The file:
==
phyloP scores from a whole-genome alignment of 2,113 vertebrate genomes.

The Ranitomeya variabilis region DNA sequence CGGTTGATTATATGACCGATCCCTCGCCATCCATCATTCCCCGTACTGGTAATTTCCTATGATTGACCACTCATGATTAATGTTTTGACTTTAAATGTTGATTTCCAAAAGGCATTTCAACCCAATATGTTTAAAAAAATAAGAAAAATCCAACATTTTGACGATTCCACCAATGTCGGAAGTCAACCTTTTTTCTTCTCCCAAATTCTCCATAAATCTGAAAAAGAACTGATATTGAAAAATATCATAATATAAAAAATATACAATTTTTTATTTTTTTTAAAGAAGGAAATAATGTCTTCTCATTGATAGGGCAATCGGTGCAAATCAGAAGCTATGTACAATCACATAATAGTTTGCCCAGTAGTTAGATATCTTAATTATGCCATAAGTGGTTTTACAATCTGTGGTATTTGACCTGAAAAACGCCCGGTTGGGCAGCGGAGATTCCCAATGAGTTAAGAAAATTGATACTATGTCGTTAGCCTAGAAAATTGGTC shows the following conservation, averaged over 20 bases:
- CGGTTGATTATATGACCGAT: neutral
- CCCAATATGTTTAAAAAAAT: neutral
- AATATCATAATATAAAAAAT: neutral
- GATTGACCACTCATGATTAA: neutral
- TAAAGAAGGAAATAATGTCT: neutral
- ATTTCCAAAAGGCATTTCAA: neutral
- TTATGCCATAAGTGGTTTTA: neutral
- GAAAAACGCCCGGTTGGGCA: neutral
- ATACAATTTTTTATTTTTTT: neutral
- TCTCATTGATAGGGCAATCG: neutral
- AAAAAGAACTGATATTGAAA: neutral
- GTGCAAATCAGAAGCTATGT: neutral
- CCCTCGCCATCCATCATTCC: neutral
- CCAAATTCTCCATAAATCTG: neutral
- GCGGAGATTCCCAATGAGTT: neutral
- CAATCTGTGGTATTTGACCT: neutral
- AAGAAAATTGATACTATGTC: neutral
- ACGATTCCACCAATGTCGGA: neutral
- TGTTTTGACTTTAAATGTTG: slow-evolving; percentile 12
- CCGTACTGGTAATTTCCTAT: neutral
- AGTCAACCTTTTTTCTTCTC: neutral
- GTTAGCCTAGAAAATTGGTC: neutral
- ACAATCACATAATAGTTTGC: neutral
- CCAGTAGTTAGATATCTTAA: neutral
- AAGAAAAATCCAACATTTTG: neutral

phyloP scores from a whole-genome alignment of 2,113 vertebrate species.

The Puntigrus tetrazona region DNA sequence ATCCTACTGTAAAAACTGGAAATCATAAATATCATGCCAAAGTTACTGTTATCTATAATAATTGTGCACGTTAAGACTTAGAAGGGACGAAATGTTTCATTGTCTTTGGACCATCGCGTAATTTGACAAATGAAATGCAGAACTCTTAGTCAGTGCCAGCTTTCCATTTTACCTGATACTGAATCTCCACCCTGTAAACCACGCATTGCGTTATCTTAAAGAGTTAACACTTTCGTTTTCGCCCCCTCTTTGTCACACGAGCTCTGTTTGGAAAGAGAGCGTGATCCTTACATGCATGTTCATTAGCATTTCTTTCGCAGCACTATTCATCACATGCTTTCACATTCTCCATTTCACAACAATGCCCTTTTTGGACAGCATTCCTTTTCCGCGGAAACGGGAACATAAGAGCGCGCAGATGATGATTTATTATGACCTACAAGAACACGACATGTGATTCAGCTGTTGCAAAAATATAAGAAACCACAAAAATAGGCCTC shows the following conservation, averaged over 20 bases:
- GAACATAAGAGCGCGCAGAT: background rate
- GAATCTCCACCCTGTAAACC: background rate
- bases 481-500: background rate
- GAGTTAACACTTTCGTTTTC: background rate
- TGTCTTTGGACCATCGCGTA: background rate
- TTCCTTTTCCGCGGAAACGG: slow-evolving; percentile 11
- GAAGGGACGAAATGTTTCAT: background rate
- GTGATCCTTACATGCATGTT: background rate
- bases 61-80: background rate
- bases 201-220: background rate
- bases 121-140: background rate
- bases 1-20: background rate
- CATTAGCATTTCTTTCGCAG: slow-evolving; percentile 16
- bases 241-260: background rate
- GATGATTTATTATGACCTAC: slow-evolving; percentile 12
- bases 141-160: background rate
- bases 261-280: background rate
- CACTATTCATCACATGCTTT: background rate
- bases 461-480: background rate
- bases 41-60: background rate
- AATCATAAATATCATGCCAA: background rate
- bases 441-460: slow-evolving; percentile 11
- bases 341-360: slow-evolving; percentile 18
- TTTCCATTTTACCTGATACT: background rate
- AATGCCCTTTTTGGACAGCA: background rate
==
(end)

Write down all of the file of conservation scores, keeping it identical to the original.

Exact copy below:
phyloP scores from a whole-genome alignment of 2,113 vertebrate genomes.

The Ranitomeya variabilis region DNA sequence CGGTTGATTATATGACCGATCCCTCGCCATCCATCATTCCCCGTACTGGTAATTTCCTATGATTGACCACTCATGATTAATGTTTTGACTTTAAATGTTGATTTCCAAAAGGCATTTCAACCCAATATGTTTAAAAAAATAAGAAAAATCCAACATTTTGACGATTCCACCAATGTCGGAAGTCAACCTTTTTTCTTCTCCCAAATTCTCCATAAATCTGAAAAAGAACTGATATTGAAAAATATCATAATATAAAAAATATACAATTTTTTATTTTTTTTAAAGAAGGAAATAATGTCTTCTCATTGATAGGGCAATCGGTGCAAATCAGAAGCTATGTACAATCACATAATAGTTTGCCCAGTAGTTAGATATCTTAATTATGCCATAAGTGGTTTTACAATCTGTGGTATTTGACCTGAAAAACGCCCGGTTGGGCAGCGGAGATTCCCAATGAGTTAAGAAAATTGATACTATGTCGTTAGCCTAGAAAATTGGTC shows the following conservation, averaged over 20 bases:
- CGGTTGATTATATGACCGAT: neutral
- CCCAATATGTTTAAAAAAAT: neutral
- AATATCATAATATAAAAAAT: neutral
- GATTGACCACTCATGATTAA: neutral
- TAAAGAAGGAAATAATGTCT: neutral
- ATTTCCAAAAGGCATTTCAA: neutral
- TTATGCCATAAGTGGTTTTA: neutral
- GAAAAACGCCCGGTTGGGCA: neutral
- ATACAATTTTTTATTTTTTT: neutral
- TCTCATTGATAGGGCAATCG: neutral
- AAAAAGAACTGATATTGAAA: neutral
- GTGCAAATCAGAAGCTATGT: neutral
- CCCTCGCCATCCATCATTCC: neutral
- CCAAATTCTCCATAAATCTG: neutral
- GCGGAGATTCCCAATGAGTT: neutral
- CAATCTGTGGTATTTGACCT: neutral
- AAGAAAATTGATACTATGTC: neutral
- ACGATTCCACCAATGTCGGA: neutral
- TGTTTTGACTTTAAATGTTG: slow-evolving; percentile 12
- CCGTACTGGTAATTTCCTAT: neutral
- AGTCAACCTTTTTTCTTCTC: neutral
- GTTAGCCTAGAAAATTGGTC: neutral
- ACAATCACATAATAGTTTGC: neutral
- CCAGTAGTTAGATATCTTAA: neutral
- AAGAAAAATCCAACATTTTG: neutral

phyloP scores from a whole-genome alignment of 2,113 vertebrate species.

The Puntigrus tetrazona region DNA sequence ATCCTACTGTAAAAACTGGAAATCATAAATATCATGCCAAAGTTACTGTTATCTATAATAATTGTGCACGTTAAGACTTAGAAGGGACGAAATGTTTCATTGTCTTTGGACCATCGCGTAATTTGACAAATGAAATGCAGAACTCTTAGTCAGTGCCAGCTTTCCATTTTACCTGATACTGAATCTCCACCCTGTAAACCACGCATTGCGTTATCTTAAAGAGTTAACACTTTCGTTTTCGCCCCCTCTTTGTCACACGAGCTCTGTTTGGAAAGAGAGCGTGATCCTTACATGCATGTTCATTAGCATTTCTTTCGCAGCACTATTCATCACATGCTTTCACATTCTCCATTTCACAACAATGCCCTTTTTGGACAGCATTCCTTTTCCGCGGAAACGGGAACATAAGAGCGCGCAGATGATGATTTATTATGACCTACAAGAACACGACATGTGATTCAGCTGTTGCAAAAATATAAGAAACCACAAAAATAGGCCTC shows the following conservation, averaged over 20 bases:
- GAACATAAGAGCGCGCAGAT: background rate
- GAATCTCCACCCTGTAAACC: background rate
- bases 481-500: background rate
- GAGTTAACACTTTCGTTTTC: background rate
- TGTCTTTGGACCATCGCGTA: background rate
- TTCCTTTTCCGCGGAAACGG: slow-evolving; percentile 11
- GAAGGGACGAAATGTTTCAT: background rate
- GTGATCCTTACATGCATGTT: background rate
- bases 61-80: background rate
- bases 201-220: background rate
- bases 121-140: background rate
- bases 1-20: background rate
- CATTAGCATTTCTTTCGCAG: slow-evolving; percentile 16
- bases 241-260: background rate
- GATGATTTATTATGACCTAC: slow-evolving; percentile 12
- bases 141-160: background rate
- bases 261-280: background rate
- CACTATTCATCACATGCTTT: background rate
- bases 461-480: background rate
- bases 41-60: background rate
- AATCATAAATATCATGCCAA: background rate
- bases 441-460: slow-evolving; percentile 11
- bases 341-360: slow-evolving; percentile 18
- TTTCCATTTTACCTGATACT: background rate
- AATGCCCTTTTTGGACAGCA: background rate